The danger with an endeavor such as this, of course, is that it will immediately be dismissed by many as some sort of niche project aimed at a small and specific audience — namely the hard-core Simpson trial “junkies” who still maintain a fairly active internet presence (and this will appeal to that crowd, no question) — but Heiss, “armed” with nothing more than a whole bunch of archival footage and some basic editing and graphics software, has managed to construct, entirely on his own, a thoroughly compelling no-budget documentary that not only shines a bright and necessary light on a truly sick and disturbed individual and his utterly indefensible actions and statements, but goes one better by drawing a direct line between said actions and statements all the way through to the frankly out-of-control, and frequently murderous, racism we see running rampant in far too many municipal police departments here in the present day. What makes the cops think they can get away with so much of the shit they pull? Probably the fact that, in case after case after case, they do, in fact, get away with it — and that all started with Fuhrman, who got off with the equivalent of a slap on the wrist for perjury despite the fact that he essentially confessed, on tape, to false arrests, planting evidence, torture, police brutality, and even murder.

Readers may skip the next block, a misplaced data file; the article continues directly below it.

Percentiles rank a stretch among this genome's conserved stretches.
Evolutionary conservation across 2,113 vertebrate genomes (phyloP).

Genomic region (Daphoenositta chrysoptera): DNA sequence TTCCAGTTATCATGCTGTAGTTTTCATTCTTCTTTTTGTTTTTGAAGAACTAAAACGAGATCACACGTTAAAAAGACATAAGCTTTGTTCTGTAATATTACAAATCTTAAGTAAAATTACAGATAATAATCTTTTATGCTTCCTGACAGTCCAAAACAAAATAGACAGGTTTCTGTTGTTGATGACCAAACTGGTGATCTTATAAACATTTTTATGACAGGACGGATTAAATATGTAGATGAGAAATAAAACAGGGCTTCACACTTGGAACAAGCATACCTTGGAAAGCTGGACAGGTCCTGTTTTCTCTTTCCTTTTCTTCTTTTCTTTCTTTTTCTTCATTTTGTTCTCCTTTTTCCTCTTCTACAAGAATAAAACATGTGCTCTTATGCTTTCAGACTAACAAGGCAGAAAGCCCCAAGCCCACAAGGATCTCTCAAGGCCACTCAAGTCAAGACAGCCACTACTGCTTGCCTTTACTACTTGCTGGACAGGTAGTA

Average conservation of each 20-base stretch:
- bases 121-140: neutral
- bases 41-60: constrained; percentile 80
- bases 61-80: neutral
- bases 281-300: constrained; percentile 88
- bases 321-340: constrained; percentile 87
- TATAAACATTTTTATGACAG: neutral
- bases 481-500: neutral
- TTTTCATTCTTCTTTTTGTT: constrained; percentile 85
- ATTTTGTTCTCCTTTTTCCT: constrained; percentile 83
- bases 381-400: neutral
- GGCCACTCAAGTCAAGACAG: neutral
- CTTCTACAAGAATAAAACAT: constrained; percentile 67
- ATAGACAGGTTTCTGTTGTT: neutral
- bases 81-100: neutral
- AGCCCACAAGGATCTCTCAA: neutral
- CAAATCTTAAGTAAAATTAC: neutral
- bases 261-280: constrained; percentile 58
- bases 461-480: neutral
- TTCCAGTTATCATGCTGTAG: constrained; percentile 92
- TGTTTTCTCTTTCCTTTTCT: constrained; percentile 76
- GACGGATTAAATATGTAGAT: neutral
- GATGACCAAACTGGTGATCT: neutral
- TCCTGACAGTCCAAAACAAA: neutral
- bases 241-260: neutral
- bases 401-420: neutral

Fuhrman’s novel “justification” for all this — and this ranks right up there with Dan White’s notorious “Twinkie Defense” — is that he was just blowing off steam in meetings with a screenwriter who was looking to develop a movie script based on actual LAPD cases, that he was “exaggerating” in order to provide her with “compelling” material. Judge Lance Ito (remember him?), who was in the tank for the cops from day one, bought into this probable lie more or less without question, and consequently ended up allowing only a small fraction of literally dozens of hours of Fuhrman’s boastful recordings to be played for the jury, but even that short series of snippets was only ever heard once (on August 29th, 1995, to be specific) — until now.